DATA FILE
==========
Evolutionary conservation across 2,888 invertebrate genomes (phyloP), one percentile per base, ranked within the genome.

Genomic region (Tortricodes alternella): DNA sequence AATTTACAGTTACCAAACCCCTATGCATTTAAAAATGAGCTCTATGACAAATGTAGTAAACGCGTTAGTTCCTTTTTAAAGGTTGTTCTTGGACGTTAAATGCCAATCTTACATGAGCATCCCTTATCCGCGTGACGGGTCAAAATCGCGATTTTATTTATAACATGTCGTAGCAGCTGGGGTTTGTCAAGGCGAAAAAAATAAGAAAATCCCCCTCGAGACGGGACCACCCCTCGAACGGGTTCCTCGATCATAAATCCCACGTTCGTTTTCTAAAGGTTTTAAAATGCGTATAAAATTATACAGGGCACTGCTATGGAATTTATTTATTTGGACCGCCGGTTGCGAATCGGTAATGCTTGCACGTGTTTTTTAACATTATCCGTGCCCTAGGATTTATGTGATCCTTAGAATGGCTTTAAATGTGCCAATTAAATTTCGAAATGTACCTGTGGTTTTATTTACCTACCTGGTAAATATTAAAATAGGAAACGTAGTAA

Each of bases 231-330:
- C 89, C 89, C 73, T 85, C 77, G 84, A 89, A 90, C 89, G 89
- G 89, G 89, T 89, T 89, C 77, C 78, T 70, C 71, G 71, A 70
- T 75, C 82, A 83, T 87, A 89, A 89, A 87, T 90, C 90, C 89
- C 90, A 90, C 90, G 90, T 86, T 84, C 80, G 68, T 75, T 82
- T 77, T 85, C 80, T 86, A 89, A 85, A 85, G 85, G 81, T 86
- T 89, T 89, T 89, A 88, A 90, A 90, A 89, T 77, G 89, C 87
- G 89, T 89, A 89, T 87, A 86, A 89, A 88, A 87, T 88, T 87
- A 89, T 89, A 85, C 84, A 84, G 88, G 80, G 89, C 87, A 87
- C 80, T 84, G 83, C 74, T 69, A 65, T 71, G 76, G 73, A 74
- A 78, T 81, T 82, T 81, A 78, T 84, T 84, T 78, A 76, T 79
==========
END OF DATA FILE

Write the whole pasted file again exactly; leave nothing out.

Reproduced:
Evolutionary conservation across 2,888 invertebrate genomes (phyloP), one percentile per base, ranked within the genome.

Genomic region (Tortricodes alternella): DNA sequence AATTTACAGTTACCAAACCCCTATGCATTTAAAAATGAGCTCTATGACAAATGTAGTAAACGCGTTAGTTCCTTTTTAAAGGTTGTTCTTGGACGTTAAATGCCAATCTTACATGAGCATCCCTTATCCGCGTGACGGGTCAAAATCGCGATTTTATTTATAACATGTCGTAGCAGCTGGGGTTTGTCAAGGCGAAAAAAATAAGAAAATCCCCCTCGAGACGGGACCACCCCTCGAACGGGTTCCTCGATCATAAATCCCACGTTCGTTTTCTAAAGGTTTTAAAATGCGTATAAAATTATACAGGGCACTGCTATGGAATTTATTTATTTGGACCGCCGGTTGCGAATCGGTAATGCTTGCACGTGTTTTTTAACATTATCCGTGCCCTAGGATTTATGTGATCCTTAGAATGGCTTTAAATGTGCCAATTAAATTTCGAAATGTACCTGTGGTTTTATTTACCTACCTGGTAAATATTAAAATAGGAAACGTAGTAA

Each of bases 231-330:
- C 89, C 89, C 73, T 85, C 77, G 84, A 89, A 90, C 89, G 89
- G 89, G 89, T 89, T 89, C 77, C 78, T 70, C 71, G 71, A 70
- T 75, C 82, A 83, T 87, A 89, A 89, A 87, T 90, C 90, C 89
- C 90, A 90, C 90, G 90, T 86, T 84, C 80, G 68, T 75, T 82
- T 77, T 85, C 80, T 86, A 89, A 85, A 85, G 85, G 81, T 86
- T 89, T 89, T 89, A 88, A 90, A 90, A 89, T 77, G 89, C 87
- G 89, T 89, A 89, T 87, A 86, A 89, A 88, A 87, T 88, T 87
- A 89, T 89, A 85, C 84, A 84, G 88, G 80, G 89, C 87, A 87
- C 80, T 84, G 83, C 74, T 69, A 65, T 71, G 76, G 73, A 74
- A 78, T 81, T 82, T 81, A 78, T 84, T 84, T 78, A 76, T 79